this set of parameters, the structure corresponds to a lamellae structure. For the solvent, c1 = 0:3; u1 = 1;D1 = 0:5 was used. The interaction parameters were b1 = 0:07; b2 = 0:3; b3 = 0; b4 = 0:1. Fig. 4 illustrates the time evolution of the copolymersolvent system phase separation. The b1 parameter determines the preference or anity of the solvent for one of the copolymer blocks. For the value b1 = 0:07, there is a strong anity with one of the blocks, which results in the formation of copolymer micelles. It should be noted that in most parts of macrodomains, the lamellar domains tend to be parallel to the macrophase interfaces and the domains are surrounded by a thin layer of one block. The decrease in the b1 value to a b1 = 0:03 value is illustrated in Fig. 5. A lower b1 value results in similar anity between the copolymer blocks and the solvent. As seen in Fig. 5, the interface of the copolymer domains is uniformly composed by both blocks. For this value the stripe domains emerge perpendicularly to the macrophase interfaces. Thus a clear morphological transition is brought about by changing the interaction parameter b1. Parameter b1 allows the interaction between the solvent and the copolymer blocks to be modeled. The morphological change occurs at about b1 = 0:04. This behavior coincides qualitatively with the experimental results 32. To illustrate this point we simulate the formation of a nano-drop on a rigid substrate. To simulate the temporal evo- lution of a copolymer droplet deposited on a rigid substrate, the air copolymer system was modeled as a ternary system (solvent copolymer), where the air was treated as a bad solvent. The system was simulated with a 512x512x256 (x; y; z) grid with x =y =z = 0:3 and t = 1:5. Periodic boundary conditions in the x and y directions and no ux in the z direction were used. The Eyre algorithm developed in the previous section was used for time evolution, and spatial derivatives were resolved using a pseudo-spectral method. Starting from a disordered state, the time evolution is illustrated in Fig. 6. The nal equilibrium structure is illustrated in Fig. 7. Experimental work in the literature shows a similar formation of structures within the nano-droplets. Fig. 7, insert b, shows the image of a nano-droplet obtained by the dewetting process of a diblock polystyrene-polymethyl methacrylate (PS-PMMA) copolymer in the lamellae phase. Details can be found in the work of Croll et al.33. The images show good qualitative agreement with the nano-drop obtained by numerical simulation.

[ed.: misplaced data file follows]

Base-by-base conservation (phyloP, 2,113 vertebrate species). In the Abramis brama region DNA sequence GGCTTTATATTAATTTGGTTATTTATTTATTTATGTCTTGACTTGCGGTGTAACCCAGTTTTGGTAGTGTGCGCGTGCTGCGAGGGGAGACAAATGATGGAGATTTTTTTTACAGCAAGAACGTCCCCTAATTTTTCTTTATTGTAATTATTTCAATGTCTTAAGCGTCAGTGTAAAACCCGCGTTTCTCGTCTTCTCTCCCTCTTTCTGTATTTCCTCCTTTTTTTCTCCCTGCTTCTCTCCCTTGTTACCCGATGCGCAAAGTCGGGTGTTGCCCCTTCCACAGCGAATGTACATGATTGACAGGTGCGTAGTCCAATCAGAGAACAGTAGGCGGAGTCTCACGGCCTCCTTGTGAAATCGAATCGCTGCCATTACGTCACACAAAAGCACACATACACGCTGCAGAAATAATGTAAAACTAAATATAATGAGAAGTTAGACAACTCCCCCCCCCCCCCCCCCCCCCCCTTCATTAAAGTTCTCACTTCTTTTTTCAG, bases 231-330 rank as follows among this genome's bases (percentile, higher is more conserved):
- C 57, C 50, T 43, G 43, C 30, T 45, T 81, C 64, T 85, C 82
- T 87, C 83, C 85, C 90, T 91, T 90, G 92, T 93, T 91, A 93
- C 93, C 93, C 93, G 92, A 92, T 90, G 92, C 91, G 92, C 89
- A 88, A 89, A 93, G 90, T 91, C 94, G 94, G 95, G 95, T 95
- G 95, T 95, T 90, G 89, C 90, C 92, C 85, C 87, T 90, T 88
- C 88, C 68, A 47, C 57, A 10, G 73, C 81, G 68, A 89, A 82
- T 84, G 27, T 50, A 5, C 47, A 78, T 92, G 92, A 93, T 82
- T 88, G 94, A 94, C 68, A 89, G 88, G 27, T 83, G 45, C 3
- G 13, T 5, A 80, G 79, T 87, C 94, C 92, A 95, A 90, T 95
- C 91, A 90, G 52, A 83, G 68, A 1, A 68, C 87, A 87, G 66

Conclusion

In summary, the numerical scheme developed by Eyre for unconditionally stable gradient systems was developed and implemented in the simulation of block copolymer systems. Numerical evaluations allow estimation of a higher resolution speed of up to 100 times the traditional method used, called CDS. Subsequently, the development for the simulation of a solvent-copolymer system was extended. In this case, examples of application and potential use were presented in the dynamics resolution of micelle formation and free interfaces, among others. These will be evaluated in later work.

Acknowledgements - This work was supported by Universidad Nacional del Sur, and the National Research Council of Argentina (CONICET).